-We budgeted $20 a day for groceries, and $40 a  day for restaurants. Almost all of the hotels we booked had continental breakfast (something we made sure of when we were booking the hotels), and if they didn’t (like in the parks), we bought Pop-Tarts and Cliff bars and things like that to eat in the car or in the room. We also packed a cooler, but NOT with cold things. We just put the food in the cooler to keep it from getting crushed. We packed it with lunch stuff that didn’t need to be kept cold- peanut butter, Nutella, chips, nuts, pudding, beef jerky, dried fruit, crackers, cookies, Beanie Weenies, etc. Almost every day we found a place to eat a picnic lunch, and just ate the things from the cooler. A good tip for this- grab a banana or apple to go from the hotel breakfast to eat at lunch. Also, jelly packets from the hotel breakfast make eating peanut butter sandwiches more enjoyable. 🙂 We became master scavengers. For dinner, we would use our restaurant budget to eat out.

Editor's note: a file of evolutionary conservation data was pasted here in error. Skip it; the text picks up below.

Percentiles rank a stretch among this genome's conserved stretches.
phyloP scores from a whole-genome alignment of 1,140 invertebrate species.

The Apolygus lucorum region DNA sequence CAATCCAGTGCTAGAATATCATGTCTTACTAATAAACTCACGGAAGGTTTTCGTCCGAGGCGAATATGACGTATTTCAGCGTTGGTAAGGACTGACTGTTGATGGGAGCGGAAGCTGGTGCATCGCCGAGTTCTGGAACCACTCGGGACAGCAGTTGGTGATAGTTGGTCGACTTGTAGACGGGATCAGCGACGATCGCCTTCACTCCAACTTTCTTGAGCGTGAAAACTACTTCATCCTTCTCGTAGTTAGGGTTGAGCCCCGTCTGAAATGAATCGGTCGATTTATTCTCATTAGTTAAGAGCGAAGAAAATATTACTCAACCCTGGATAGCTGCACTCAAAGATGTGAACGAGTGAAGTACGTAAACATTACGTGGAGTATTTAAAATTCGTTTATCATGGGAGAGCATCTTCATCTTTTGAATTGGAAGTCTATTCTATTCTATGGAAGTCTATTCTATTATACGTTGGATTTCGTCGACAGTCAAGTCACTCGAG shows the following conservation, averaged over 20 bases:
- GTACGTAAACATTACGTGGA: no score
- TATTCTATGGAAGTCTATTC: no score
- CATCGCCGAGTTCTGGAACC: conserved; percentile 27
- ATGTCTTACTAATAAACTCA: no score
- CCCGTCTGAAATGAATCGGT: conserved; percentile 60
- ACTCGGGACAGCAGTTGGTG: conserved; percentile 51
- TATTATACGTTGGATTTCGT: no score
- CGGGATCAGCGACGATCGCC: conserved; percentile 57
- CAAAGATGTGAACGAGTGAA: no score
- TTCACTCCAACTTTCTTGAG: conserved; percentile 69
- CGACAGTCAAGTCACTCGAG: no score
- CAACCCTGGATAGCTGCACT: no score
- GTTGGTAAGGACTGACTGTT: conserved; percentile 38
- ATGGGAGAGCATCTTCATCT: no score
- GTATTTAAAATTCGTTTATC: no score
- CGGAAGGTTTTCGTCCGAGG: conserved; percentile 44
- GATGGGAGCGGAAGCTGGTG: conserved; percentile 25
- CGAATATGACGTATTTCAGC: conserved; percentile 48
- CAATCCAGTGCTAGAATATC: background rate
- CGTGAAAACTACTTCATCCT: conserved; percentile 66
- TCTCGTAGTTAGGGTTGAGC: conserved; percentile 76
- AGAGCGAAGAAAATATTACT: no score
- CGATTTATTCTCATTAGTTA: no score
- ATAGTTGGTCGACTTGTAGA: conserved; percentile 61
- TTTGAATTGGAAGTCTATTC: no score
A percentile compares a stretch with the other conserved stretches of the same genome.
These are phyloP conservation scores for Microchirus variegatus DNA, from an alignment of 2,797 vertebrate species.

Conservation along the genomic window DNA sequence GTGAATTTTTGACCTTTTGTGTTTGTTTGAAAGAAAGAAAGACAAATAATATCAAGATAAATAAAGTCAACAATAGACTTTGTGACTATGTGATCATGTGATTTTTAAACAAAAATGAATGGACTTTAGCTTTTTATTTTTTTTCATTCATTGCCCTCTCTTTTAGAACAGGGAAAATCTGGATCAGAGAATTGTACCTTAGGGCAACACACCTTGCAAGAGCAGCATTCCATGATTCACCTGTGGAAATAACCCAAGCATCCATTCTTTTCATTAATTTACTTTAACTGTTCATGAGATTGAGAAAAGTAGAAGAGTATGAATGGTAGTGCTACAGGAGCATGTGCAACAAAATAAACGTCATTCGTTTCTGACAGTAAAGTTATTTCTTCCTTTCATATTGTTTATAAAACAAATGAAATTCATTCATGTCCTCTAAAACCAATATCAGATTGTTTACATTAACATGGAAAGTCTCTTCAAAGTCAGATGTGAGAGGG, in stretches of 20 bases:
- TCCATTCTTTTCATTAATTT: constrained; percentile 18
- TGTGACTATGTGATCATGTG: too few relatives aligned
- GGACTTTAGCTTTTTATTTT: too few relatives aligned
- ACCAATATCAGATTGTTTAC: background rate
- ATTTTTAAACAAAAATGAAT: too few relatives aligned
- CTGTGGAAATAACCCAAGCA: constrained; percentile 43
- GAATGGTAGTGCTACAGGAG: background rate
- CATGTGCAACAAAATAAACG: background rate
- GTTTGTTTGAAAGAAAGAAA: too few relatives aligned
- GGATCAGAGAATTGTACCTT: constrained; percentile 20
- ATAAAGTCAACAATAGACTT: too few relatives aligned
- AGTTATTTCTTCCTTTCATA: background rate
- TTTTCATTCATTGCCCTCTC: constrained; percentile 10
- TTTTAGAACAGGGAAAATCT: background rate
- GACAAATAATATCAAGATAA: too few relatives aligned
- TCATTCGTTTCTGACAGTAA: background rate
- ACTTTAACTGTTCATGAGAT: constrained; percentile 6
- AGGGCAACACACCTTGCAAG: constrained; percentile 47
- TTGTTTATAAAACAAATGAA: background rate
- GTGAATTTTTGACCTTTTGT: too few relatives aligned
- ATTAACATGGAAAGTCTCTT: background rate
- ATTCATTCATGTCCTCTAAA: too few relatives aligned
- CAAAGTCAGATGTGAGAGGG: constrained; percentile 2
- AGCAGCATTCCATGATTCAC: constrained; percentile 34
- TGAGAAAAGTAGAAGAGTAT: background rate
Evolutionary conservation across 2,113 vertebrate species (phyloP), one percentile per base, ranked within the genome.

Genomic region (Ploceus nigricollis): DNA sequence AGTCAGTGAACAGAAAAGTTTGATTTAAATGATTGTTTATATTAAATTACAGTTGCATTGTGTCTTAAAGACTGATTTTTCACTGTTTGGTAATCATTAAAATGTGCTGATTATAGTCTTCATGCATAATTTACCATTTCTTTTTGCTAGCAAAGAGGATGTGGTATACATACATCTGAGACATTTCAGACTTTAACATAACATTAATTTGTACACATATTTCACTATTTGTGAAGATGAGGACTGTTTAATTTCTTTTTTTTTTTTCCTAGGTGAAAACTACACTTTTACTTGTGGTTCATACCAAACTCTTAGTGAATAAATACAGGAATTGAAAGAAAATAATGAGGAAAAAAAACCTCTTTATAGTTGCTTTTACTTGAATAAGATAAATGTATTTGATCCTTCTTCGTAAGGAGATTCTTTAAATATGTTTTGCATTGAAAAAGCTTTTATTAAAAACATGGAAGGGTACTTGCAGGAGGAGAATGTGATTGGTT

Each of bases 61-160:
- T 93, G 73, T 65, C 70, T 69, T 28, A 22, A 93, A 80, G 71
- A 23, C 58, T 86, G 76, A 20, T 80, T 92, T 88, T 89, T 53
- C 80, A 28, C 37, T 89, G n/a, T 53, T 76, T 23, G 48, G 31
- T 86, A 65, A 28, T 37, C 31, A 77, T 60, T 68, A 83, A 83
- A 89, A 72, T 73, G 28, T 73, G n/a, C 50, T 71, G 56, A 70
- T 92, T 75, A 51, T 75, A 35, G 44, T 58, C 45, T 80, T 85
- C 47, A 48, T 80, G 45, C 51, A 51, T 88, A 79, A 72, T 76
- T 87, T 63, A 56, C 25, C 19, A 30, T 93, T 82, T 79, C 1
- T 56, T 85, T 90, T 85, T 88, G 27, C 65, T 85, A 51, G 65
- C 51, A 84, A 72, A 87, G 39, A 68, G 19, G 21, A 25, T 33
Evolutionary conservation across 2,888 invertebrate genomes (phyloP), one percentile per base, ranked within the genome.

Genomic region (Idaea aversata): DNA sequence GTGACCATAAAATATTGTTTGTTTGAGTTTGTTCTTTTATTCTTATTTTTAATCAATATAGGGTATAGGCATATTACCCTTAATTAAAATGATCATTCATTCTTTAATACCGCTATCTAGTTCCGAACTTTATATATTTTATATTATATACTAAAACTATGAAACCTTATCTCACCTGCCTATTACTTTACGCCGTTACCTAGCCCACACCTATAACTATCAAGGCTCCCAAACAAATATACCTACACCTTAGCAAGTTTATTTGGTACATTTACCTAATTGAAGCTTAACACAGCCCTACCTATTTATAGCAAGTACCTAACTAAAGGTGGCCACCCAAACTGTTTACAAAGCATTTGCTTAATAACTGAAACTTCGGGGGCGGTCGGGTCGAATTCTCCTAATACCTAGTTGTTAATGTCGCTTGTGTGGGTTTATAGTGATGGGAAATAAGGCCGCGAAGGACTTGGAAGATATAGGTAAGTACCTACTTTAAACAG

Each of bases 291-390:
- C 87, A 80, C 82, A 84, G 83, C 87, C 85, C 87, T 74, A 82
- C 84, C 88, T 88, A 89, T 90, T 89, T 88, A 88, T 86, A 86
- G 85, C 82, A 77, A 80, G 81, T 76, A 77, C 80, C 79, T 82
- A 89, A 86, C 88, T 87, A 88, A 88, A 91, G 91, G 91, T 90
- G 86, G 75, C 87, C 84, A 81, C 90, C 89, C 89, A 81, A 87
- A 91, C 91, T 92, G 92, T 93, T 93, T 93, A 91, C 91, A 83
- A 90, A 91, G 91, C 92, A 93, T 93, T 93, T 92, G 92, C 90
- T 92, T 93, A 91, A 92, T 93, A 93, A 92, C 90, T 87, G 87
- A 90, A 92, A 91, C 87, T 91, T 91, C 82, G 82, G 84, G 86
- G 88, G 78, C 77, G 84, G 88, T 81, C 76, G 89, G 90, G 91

Now I definitely didn’t use the $20 of grocery money each day, because I didn’t need to replenish our stores every day. So the surplus just rolled over into the next day, and we would occasionally use it to eat at a nicer restaurant, or get ice-cream for dessert, etc. 🙂 All that money was just coming from our “trip” fund anyways, I just kept separate totals in my log book so I could see how much we had left. I LIKE to budget. 

Because I kept totals, we were able to do some restaurant lunches on the way home, because I knew I had leftover grocery money. This was good, because it helped break up our long drives a bit, and at that point we were all kind of tired of our picnic food. 🙂